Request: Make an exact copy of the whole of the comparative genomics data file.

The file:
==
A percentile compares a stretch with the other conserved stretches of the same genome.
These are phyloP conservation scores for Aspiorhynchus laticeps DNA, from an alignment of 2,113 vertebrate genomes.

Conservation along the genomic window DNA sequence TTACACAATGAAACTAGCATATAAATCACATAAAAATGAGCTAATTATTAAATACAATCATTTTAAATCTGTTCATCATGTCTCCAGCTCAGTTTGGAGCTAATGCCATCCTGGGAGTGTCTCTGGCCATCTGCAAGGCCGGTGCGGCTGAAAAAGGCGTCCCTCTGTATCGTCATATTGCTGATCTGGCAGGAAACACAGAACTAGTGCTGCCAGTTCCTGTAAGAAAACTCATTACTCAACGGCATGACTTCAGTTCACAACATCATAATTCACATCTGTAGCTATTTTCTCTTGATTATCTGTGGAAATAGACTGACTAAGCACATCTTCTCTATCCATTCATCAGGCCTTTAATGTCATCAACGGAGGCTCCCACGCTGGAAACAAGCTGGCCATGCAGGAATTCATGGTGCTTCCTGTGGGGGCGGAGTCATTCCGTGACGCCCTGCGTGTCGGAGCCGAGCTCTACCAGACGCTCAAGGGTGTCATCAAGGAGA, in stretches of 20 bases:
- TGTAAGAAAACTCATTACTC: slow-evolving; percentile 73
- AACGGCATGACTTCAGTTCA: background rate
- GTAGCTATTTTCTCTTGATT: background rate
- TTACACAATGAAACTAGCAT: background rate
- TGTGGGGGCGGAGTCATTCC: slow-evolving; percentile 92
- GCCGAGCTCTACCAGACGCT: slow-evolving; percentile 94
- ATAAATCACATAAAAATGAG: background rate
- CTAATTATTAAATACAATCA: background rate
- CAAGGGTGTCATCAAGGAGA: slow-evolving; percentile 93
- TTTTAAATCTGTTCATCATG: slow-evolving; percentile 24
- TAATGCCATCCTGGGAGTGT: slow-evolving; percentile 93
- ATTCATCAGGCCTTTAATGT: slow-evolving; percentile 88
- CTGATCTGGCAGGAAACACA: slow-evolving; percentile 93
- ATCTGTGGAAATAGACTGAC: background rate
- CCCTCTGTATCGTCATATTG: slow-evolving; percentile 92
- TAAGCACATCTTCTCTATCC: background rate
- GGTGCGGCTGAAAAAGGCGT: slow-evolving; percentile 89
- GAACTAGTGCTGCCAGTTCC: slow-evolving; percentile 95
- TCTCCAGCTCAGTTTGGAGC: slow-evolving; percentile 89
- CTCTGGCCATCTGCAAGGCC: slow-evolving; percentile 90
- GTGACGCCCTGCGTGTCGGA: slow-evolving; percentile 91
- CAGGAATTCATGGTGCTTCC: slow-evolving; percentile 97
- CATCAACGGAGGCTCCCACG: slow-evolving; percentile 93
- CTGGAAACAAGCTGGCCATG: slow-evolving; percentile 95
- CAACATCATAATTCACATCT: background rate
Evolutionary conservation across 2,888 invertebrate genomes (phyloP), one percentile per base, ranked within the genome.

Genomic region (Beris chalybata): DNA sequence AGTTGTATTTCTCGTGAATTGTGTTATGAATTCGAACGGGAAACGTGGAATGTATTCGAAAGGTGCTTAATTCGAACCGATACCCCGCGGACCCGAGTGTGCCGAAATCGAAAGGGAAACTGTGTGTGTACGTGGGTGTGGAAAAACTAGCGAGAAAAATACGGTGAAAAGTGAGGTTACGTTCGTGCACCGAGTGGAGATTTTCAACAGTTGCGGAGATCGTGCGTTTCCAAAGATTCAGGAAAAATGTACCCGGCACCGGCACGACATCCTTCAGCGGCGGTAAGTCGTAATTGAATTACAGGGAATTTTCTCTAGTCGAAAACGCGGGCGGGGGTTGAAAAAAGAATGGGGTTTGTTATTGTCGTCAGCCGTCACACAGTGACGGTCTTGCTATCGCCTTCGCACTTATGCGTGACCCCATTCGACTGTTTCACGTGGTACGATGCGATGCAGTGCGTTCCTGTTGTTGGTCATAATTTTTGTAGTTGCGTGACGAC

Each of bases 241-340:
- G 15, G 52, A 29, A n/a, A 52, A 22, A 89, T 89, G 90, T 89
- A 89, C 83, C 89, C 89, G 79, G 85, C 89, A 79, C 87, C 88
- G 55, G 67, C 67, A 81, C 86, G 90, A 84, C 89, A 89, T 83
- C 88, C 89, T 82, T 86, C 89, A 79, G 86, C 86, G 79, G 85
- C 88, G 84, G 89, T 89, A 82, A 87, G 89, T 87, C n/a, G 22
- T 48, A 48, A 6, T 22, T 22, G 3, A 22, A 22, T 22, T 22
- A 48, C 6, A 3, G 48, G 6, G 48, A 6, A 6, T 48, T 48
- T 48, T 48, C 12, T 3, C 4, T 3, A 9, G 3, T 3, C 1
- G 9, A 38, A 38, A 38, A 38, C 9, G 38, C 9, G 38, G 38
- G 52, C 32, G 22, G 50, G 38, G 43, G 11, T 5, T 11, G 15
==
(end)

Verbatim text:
A percentile compares a stretch with the other conserved stretches of the same genome.
These are phyloP conservation scores for Aspiorhynchus laticeps DNA, from an alignment of 2,113 vertebrate genomes.

Conservation along the genomic window DNA sequence TTACACAATGAAACTAGCATATAAATCACATAAAAATGAGCTAATTATTAAATACAATCATTTTAAATCTGTTCATCATGTCTCCAGCTCAGTTTGGAGCTAATGCCATCCTGGGAGTGTCTCTGGCCATCTGCAAGGCCGGTGCGGCTGAAAAAGGCGTCCCTCTGTATCGTCATATTGCTGATCTGGCAGGAAACACAGAACTAGTGCTGCCAGTTCCTGTAAGAAAACTCATTACTCAACGGCATGACTTCAGTTCACAACATCATAATTCACATCTGTAGCTATTTTCTCTTGATTATCTGTGGAAATAGACTGACTAAGCACATCTTCTCTATCCATTCATCAGGCCTTTAATGTCATCAACGGAGGCTCCCACGCTGGAAACAAGCTGGCCATGCAGGAATTCATGGTGCTTCCTGTGGGGGCGGAGTCATTCCGTGACGCCCTGCGTGTCGGAGCCGAGCTCTACCAGACGCTCAAGGGTGTCATCAAGGAGA, in stretches of 20 bases:
- TGTAAGAAAACTCATTACTC: slow-evolving; percentile 73
- AACGGCATGACTTCAGTTCA: background rate
- GTAGCTATTTTCTCTTGATT: background rate
- TTACACAATGAAACTAGCAT: background rate
- TGTGGGGGCGGAGTCATTCC: slow-evolving; percentile 92
- GCCGAGCTCTACCAGACGCT: slow-evolving; percentile 94
- ATAAATCACATAAAAATGAG: background rate
- CTAATTATTAAATACAATCA: background rate
- CAAGGGTGTCATCAAGGAGA: slow-evolving; percentile 93
- TTTTAAATCTGTTCATCATG: slow-evolving; percentile 24
- TAATGCCATCCTGGGAGTGT: slow-evolving; percentile 93
- ATTCATCAGGCCTTTAATGT: slow-evolving; percentile 88
- CTGATCTGGCAGGAAACACA: slow-evolving; percentile 93
- ATCTGTGGAAATAGACTGAC: background rate
- CCCTCTGTATCGTCATATTG: slow-evolving; percentile 92
- TAAGCACATCTTCTCTATCC: background rate
- GGTGCGGCTGAAAAAGGCGT: slow-evolving; percentile 89
- GAACTAGTGCTGCCAGTTCC: slow-evolving; percentile 95
- TCTCCAGCTCAGTTTGGAGC: slow-evolving; percentile 89
- CTCTGGCCATCTGCAAGGCC: slow-evolving; percentile 90
- GTGACGCCCTGCGTGTCGGA: slow-evolving; percentile 91
- CAGGAATTCATGGTGCTTCC: slow-evolving; percentile 97
- CATCAACGGAGGCTCCCACG: slow-evolving; percentile 93
- CTGGAAACAAGCTGGCCATG: slow-evolving; percentile 95
- CAACATCATAATTCACATCT: background rate
Evolutionary conservation across 2,888 invertebrate genomes (phyloP), one percentile per base, ranked within the genome.

Genomic region (Beris chalybata): DNA sequence AGTTGTATTTCTCGTGAATTGTGTTATGAATTCGAACGGGAAACGTGGAATGTATTCGAAAGGTGCTTAATTCGAACCGATACCCCGCGGACCCGAGTGTGCCGAAATCGAAAGGGAAACTGTGTGTGTACGTGGGTGTGGAAAAACTAGCGAGAAAAATACGGTGAAAAGTGAGGTTACGTTCGTGCACCGAGTGGAGATTTTCAACAGTTGCGGAGATCGTGCGTTTCCAAAGATTCAGGAAAAATGTACCCGGCACCGGCACGACATCCTTCAGCGGCGGTAAGTCGTAATTGAATTACAGGGAATTTTCTCTAGTCGAAAACGCGGGCGGGGGTTGAAAAAAGAATGGGGTTTGTTATTGTCGTCAGCCGTCACACAGTGACGGTCTTGCTATCGCCTTCGCACTTATGCGTGACCCCATTCGACTGTTTCACGTGGTACGATGCGATGCAGTGCGTTCCTGTTGTTGGTCATAATTTTTGTAGTTGCGTGACGAC

Each of bases 241-340:
- G 15, G 52, A 29, A n/a, A 52, A 22, A 89, T 89, G 90, T 89
- A 89, C 83, C 89, C 89, G 79, G 85, C 89, A 79, C 87, C 88
- G 55, G 67, C 67, A 81, C 86, G 90, A 84, C 89, A 89, T 83
- C 88, C 89, T 82, T 86, C 89, A 79, G 86, C 86, G 79, G 85
- C 88, G 84, G 89, T 89, A 82, A 87, G 89, T 87, C n/a, G 22
- T 48, A 48, A 6, T 22, T 22, G 3, A 22, A 22, T 22, T 22
- A 48, C 6, A 3, G 48, G 6, G 48, A 6, A 6, T 48, T 48
- T 48, T 48, C 12, T 3, C 4, T 3, A 9, G 3, T 3, C 1
- G 9, A 38, A 38, A 38, A 38, C 9, G 38, C 9, G 38, G 38
- G 52, C 32, G 22, G 50, G 38, G 43, G 11, T 5, T 11, G 15